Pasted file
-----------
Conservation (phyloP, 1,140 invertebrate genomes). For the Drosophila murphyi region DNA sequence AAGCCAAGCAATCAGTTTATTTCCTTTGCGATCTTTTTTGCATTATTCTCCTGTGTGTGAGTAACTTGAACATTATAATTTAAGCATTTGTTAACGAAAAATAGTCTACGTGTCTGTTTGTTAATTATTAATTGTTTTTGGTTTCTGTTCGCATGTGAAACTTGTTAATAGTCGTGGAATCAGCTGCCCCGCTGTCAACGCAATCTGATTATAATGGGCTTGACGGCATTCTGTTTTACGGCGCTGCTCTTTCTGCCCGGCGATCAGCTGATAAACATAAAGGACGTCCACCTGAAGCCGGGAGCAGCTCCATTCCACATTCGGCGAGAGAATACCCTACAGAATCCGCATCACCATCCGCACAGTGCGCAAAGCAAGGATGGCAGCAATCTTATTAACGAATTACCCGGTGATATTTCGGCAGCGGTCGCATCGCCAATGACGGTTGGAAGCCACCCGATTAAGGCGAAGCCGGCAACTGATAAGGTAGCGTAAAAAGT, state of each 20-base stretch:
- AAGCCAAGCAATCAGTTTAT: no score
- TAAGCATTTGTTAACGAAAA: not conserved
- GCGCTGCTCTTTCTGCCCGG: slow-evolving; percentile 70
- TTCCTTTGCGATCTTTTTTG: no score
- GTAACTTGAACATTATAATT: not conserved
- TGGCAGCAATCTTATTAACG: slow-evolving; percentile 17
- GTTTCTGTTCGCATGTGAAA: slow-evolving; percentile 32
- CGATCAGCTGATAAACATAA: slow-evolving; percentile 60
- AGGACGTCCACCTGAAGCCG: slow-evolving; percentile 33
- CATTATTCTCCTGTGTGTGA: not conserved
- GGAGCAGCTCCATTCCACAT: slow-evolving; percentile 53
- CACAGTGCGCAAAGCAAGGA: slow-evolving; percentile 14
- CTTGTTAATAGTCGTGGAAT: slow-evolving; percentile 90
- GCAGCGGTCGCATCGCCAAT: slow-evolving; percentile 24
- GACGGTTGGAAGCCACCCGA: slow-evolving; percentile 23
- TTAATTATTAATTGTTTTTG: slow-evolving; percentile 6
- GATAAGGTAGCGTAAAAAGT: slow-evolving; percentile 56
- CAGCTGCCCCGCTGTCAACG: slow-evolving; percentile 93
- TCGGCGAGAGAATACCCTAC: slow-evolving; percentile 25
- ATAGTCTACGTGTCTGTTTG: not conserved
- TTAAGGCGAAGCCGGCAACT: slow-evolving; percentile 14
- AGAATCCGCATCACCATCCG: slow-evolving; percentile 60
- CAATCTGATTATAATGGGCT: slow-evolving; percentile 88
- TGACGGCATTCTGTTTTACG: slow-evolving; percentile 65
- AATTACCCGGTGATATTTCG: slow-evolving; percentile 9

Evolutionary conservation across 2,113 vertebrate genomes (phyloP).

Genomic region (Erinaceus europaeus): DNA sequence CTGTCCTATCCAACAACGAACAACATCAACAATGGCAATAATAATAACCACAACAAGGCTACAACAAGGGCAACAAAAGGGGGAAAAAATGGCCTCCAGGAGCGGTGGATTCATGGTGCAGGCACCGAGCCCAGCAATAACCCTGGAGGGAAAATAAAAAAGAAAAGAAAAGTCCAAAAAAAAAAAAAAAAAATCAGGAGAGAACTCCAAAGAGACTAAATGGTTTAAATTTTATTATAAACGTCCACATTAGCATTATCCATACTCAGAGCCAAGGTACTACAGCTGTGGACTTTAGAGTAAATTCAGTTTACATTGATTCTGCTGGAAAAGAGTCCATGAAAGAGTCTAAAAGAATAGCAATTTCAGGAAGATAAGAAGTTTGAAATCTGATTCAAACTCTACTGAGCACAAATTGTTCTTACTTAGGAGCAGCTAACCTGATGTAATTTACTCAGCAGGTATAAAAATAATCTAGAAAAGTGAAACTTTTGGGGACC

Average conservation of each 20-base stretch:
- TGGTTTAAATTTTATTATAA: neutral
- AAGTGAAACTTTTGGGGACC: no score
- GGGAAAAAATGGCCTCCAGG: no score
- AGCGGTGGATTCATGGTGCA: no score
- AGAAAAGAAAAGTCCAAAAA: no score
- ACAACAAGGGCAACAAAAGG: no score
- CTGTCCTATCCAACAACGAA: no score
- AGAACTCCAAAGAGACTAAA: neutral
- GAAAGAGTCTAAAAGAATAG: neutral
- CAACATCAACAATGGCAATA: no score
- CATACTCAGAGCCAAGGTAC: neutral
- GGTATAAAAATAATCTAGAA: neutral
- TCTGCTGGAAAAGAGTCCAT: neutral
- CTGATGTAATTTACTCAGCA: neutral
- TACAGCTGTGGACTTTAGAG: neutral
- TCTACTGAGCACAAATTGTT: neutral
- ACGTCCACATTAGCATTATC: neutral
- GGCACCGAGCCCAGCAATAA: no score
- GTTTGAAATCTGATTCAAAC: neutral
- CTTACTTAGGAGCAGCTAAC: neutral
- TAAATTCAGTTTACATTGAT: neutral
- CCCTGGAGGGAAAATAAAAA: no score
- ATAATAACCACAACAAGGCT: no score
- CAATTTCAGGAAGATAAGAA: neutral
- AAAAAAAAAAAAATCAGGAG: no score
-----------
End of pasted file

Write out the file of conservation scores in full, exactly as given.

Conservation (phyloP, 1,140 invertebrate genomes). For the Drosophila murphyi region DNA sequence AAGCCAAGCAATCAGTTTATTTCCTTTGCGATCTTTTTTGCATTATTCTCCTGTGTGTGAGTAACTTGAACATTATAATTTAAGCATTTGTTAACGAAAAATAGTCTACGTGTCTGTTTGTTAATTATTAATTGTTTTTGGTTTCTGTTCGCATGTGAAACTTGTTAATAGTCGTGGAATCAGCTGCCCCGCTGTCAACGCAATCTGATTATAATGGGCTTGACGGCATTCTGTTTTACGGCGCTGCTCTTTCTGCCCGGCGATCAGCTGATAAACATAAAGGACGTCCACCTGAAGCCGGGAGCAGCTCCATTCCACATTCGGCGAGAGAATACCCTACAGAATCCGCATCACCATCCGCACAGTGCGCAAAGCAAGGATGGCAGCAATCTTATTAACGAATTACCCGGTGATATTTCGGCAGCGGTCGCATCGCCAATGACGGTTGGAAGCCACCCGATTAAGGCGAAGCCGGCAACTGATAAGGTAGCGTAAAAAGT, state of each 20-base stretch:
- AAGCCAAGCAATCAGTTTAT: no score
- TAAGCATTTGTTAACGAAAA: not conserved
- GCGCTGCTCTTTCTGCCCGG: slow-evolving; percentile 70
- TTCCTTTGCGATCTTTTTTG: no score
- GTAACTTGAACATTATAATT: not conserved
- TGGCAGCAATCTTATTAACG: slow-evolving; percentile 17
- GTTTCTGTTCGCATGTGAAA: slow-evolving; percentile 32
- CGATCAGCTGATAAACATAA: slow-evolving; percentile 60
- AGGACGTCCACCTGAAGCCG: slow-evolving; percentile 33
- CATTATTCTCCTGTGTGTGA: not conserved
- GGAGCAGCTCCATTCCACAT: slow-evolving; percentile 53
- CACAGTGCGCAAAGCAAGGA: slow-evolving; percentile 14
- CTTGTTAATAGTCGTGGAAT: slow-evolving; percentile 90
- GCAGCGGTCGCATCGCCAAT: slow-evolving; percentile 24
- GACGGTTGGAAGCCACCCGA: slow-evolving; percentile 23
- TTAATTATTAATTGTTTTTG: slow-evolving; percentile 6
- GATAAGGTAGCGTAAAAAGT: slow-evolving; percentile 56
- CAGCTGCCCCGCTGTCAACG: slow-evolving; percentile 93
- TCGGCGAGAGAATACCCTAC: slow-evolving; percentile 25
- ATAGTCTACGTGTCTGTTTG: not conserved
- TTAAGGCGAAGCCGGCAACT: slow-evolving; percentile 14
- AGAATCCGCATCACCATCCG: slow-evolving; percentile 60
- CAATCTGATTATAATGGGCT: slow-evolving; percentile 88
- TGACGGCATTCTGTTTTACG: slow-evolving; percentile 65
- AATTACCCGGTGATATTTCG: slow-evolving; percentile 9

Evolutionary conservation across 2,113 vertebrate genomes (phyloP).

Genomic region (Erinaceus europaeus): DNA sequence CTGTCCTATCCAACAACGAACAACATCAACAATGGCAATAATAATAACCACAACAAGGCTACAACAAGGGCAACAAAAGGGGGAAAAAATGGCCTCCAGGAGCGGTGGATTCATGGTGCAGGCACCGAGCCCAGCAATAACCCTGGAGGGAAAATAAAAAAGAAAAGAAAAGTCCAAAAAAAAAAAAAAAAAATCAGGAGAGAACTCCAAAGAGACTAAATGGTTTAAATTTTATTATAAACGTCCACATTAGCATTATCCATACTCAGAGCCAAGGTACTACAGCTGTGGACTTTAGAGTAAATTCAGTTTACATTGATTCTGCTGGAAAAGAGTCCATGAAAGAGTCTAAAAGAATAGCAATTTCAGGAAGATAAGAAGTTTGAAATCTGATTCAAACTCTACTGAGCACAAATTGTTCTTACTTAGGAGCAGCTAACCTGATGTAATTTACTCAGCAGGTATAAAAATAATCTAGAAAAGTGAAACTTTTGGGGACC

Average conservation of each 20-base stretch:
- TGGTTTAAATTTTATTATAA: neutral
- AAGTGAAACTTTTGGGGACC: no score
- GGGAAAAAATGGCCTCCAGG: no score
- AGCGGTGGATTCATGGTGCA: no score
- AGAAAAGAAAAGTCCAAAAA: no score
- ACAACAAGGGCAACAAAAGG: no score
- CTGTCCTATCCAACAACGAA: no score
- AGAACTCCAAAGAGACTAAA: neutral
- GAAAGAGTCTAAAAGAATAG: neutral
- CAACATCAACAATGGCAATA: no score
- CATACTCAGAGCCAAGGTAC: neutral
- GGTATAAAAATAATCTAGAA: neutral
- TCTGCTGGAAAAGAGTCCAT: neutral
- CTGATGTAATTTACTCAGCA: neutral
- TACAGCTGTGGACTTTAGAG: neutral
- TCTACTGAGCACAAATTGTT: neutral
- ACGTCCACATTAGCATTATC: neutral
- GGCACCGAGCCCAGCAATAA: no score
- GTTTGAAATCTGATTCAAAC: neutral
- CTTACTTAGGAGCAGCTAAC: neutral
- TAAATTCAGTTTACATTGAT: neutral
- CCCTGGAGGGAAAATAAAAA: no score
- ATAATAACCACAACAAGGCT: no score
- CAATTTCAGGAAGATAAGAA: neutral
- AAAAAAAAAAAAATCAGGAG: no score